1 Answer | Add Yours
Mollie is one of the horses and is very vain and prideful. The narrative also declares her to be stupid, and she prefers to be taken care of rather than working on her own. She is characterized by her love of ribbons, showing that she wants to be admired for her physical appearance. The ribbons show up when Mollie is mentioned; they show how she is concerned only with herself, and uncaring about the troubles or concerns of other animals.
...the others found that [Mollie] had remained behind in the best bedroom. She had taken a piece of blue ribbon from Mrs. Jones's dressing-table, and was holding it against her shoulder and admiring herself in the glass in a very foolish manner.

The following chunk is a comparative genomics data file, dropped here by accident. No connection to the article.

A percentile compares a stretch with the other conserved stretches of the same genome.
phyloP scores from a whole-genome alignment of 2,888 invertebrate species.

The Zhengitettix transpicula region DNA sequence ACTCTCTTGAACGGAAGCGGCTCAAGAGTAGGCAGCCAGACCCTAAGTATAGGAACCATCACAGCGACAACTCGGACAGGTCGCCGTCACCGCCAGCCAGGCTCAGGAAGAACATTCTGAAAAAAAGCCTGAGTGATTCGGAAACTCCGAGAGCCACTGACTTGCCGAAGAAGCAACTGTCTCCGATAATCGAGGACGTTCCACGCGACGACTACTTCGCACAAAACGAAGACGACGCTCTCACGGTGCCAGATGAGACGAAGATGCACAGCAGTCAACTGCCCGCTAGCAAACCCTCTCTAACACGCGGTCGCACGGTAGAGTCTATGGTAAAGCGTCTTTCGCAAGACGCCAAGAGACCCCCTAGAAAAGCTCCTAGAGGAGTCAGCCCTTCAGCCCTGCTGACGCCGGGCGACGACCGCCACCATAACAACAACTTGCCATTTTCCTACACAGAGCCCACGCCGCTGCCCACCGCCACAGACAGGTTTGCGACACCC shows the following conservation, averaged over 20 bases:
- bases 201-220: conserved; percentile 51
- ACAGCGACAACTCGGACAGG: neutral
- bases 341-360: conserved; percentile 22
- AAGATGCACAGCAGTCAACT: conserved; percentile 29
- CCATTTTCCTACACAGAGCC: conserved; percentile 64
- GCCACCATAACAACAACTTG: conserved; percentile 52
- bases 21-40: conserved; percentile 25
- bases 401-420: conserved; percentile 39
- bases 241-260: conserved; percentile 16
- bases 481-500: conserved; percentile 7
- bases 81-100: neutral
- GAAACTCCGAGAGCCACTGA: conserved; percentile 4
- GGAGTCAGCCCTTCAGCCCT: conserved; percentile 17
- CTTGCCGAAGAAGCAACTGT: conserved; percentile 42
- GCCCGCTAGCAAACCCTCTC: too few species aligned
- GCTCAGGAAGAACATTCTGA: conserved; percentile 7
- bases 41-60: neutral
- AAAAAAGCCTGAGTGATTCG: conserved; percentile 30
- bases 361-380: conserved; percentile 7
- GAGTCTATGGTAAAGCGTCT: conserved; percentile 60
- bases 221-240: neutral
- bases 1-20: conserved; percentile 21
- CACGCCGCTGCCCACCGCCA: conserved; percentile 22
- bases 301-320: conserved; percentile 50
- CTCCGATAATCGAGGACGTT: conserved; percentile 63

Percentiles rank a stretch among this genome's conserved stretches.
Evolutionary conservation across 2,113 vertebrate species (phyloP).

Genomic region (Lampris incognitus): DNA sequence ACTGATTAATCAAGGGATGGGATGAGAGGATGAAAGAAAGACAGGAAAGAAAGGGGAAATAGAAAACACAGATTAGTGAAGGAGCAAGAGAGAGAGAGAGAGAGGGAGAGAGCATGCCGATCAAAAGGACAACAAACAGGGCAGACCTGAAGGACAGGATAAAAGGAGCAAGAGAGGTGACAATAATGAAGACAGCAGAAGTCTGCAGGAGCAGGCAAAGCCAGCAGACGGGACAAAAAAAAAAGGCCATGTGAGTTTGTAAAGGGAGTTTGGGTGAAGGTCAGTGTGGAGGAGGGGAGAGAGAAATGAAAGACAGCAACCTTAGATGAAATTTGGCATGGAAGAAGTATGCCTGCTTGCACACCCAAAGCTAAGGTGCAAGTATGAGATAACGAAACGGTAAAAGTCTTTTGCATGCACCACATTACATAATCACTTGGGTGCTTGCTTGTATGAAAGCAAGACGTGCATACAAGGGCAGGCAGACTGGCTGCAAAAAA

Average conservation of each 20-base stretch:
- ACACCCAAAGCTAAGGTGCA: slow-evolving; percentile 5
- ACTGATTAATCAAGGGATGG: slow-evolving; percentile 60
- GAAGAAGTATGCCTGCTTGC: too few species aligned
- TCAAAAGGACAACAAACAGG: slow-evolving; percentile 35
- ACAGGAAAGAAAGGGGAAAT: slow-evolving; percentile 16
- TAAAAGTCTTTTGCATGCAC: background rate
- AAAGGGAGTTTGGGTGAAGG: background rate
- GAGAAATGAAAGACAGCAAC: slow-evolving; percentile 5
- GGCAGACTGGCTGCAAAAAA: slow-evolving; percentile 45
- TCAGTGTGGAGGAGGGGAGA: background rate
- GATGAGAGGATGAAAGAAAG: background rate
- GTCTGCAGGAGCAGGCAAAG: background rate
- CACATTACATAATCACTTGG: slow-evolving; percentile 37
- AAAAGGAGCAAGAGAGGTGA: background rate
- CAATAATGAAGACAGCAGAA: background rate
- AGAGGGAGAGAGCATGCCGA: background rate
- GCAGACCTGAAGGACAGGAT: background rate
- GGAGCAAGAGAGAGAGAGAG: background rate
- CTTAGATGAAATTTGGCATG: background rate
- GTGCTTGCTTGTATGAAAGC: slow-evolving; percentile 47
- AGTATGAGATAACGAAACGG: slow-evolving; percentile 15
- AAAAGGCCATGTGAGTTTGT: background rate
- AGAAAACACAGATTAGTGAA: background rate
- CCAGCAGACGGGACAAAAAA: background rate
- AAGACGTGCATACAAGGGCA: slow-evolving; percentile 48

(Orwell, Animal Farm, msxnet.org)
Mollie is concerned mostly with her own well-being, to the point of stealing sugar and ribbons even after ribbons are outlawed. She also is unable to learn the alphabet, instead only learning to identify the letters in her own name; this shows her vanity. Mollie is lazy and unwilling to work as hard as the other animals, but in the end, she is one of the only animals who escapes the tyranny of the Animal Farm.
We’ve answered 317,736 questions. We can answer yours, too.Ask a question